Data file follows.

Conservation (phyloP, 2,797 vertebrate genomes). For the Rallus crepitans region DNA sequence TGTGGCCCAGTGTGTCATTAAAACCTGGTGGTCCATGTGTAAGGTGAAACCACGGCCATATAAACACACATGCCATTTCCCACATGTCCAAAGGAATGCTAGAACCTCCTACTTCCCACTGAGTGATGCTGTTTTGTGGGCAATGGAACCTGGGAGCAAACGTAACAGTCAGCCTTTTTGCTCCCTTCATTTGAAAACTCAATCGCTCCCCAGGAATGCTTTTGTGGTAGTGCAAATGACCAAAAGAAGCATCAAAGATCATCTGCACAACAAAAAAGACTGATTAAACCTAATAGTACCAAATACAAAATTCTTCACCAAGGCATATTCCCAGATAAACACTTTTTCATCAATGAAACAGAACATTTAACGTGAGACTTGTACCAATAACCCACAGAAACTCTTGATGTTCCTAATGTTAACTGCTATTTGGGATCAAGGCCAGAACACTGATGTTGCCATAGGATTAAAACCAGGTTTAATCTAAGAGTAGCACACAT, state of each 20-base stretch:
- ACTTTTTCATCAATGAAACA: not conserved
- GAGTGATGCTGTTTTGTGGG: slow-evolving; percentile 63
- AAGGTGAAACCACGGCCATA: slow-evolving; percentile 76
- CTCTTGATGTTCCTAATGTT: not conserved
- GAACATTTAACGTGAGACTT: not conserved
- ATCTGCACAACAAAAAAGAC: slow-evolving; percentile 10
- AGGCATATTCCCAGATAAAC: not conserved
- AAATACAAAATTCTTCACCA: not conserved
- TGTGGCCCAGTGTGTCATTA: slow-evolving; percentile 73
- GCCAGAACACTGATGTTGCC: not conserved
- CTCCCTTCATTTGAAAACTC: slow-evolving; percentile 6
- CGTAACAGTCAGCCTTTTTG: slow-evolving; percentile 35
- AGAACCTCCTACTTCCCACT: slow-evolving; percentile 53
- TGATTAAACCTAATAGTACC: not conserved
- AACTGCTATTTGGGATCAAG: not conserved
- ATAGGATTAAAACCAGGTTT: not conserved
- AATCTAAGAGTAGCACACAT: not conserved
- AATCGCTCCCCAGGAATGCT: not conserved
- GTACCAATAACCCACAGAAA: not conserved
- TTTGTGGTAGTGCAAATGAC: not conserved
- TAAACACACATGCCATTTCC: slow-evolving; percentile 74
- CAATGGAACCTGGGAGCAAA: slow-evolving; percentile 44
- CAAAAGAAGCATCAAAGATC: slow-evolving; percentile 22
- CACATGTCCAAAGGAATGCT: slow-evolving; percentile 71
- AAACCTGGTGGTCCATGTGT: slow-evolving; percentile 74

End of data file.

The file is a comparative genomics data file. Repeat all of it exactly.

Conservation (phyloP, 2,797 vertebrate genomes). For the Rallus crepitans region DNA sequence TGTGGCCCAGTGTGTCATTAAAACCTGGTGGTCCATGTGTAAGGTGAAACCACGGCCATATAAACACACATGCCATTTCCCACATGTCCAAAGGAATGCTAGAACCTCCTACTTCCCACTGAGTGATGCTGTTTTGTGGGCAATGGAACCTGGGAGCAAACGTAACAGTCAGCCTTTTTGCTCCCTTCATTTGAAAACTCAATCGCTCCCCAGGAATGCTTTTGTGGTAGTGCAAATGACCAAAAGAAGCATCAAAGATCATCTGCACAACAAAAAAGACTGATTAAACCTAATAGTACCAAATACAAAATTCTTCACCAAGGCATATTCCCAGATAAACACTTTTTCATCAATGAAACAGAACATTTAACGTGAGACTTGTACCAATAACCCACAGAAACTCTTGATGTTCCTAATGTTAACTGCTATTTGGGATCAAGGCCAGAACACTGATGTTGCCATAGGATTAAAACCAGGTTTAATCTAAGAGTAGCACACAT, state of each 20-base stretch:
- ACTTTTTCATCAATGAAACA: not conserved
- GAGTGATGCTGTTTTGTGGG: slow-evolving; percentile 63
- AAGGTGAAACCACGGCCATA: slow-evolving; percentile 76
- CTCTTGATGTTCCTAATGTT: not conserved
- GAACATTTAACGTGAGACTT: not conserved
- ATCTGCACAACAAAAAAGAC: slow-evolving; percentile 10
- AGGCATATTCCCAGATAAAC: not conserved
- AAATACAAAATTCTTCACCA: not conserved
- TGTGGCCCAGTGTGTCATTA: slow-evolving; percentile 73
- GCCAGAACACTGATGTTGCC: not conserved
- CTCCCTTCATTTGAAAACTC: slow-evolving; percentile 6
- CGTAACAGTCAGCCTTTTTG: slow-evolving; percentile 35
- AGAACCTCCTACTTCCCACT: slow-evolving; percentile 53
- TGATTAAACCTAATAGTACC: not conserved
- AACTGCTATTTGGGATCAAG: not conserved
- ATAGGATTAAAACCAGGTTT: not conserved
- AATCTAAGAGTAGCACACAT: not conserved
- AATCGCTCCCCAGGAATGCT: not conserved
- GTACCAATAACCCACAGAAA: not conserved
- TTTGTGGTAGTGCAAATGAC: not conserved
- TAAACACACATGCCATTTCC: slow-evolving; percentile 74
- CAATGGAACCTGGGAGCAAA: slow-evolving; percentile 44
- CAAAAGAAGCATCAAAGATC: slow-evolving; percentile 22
- CACATGTCCAAAGGAATGCT: slow-evolving; percentile 71
- AAACCTGGTGGTCCATGTGT: slow-evolving; percentile 74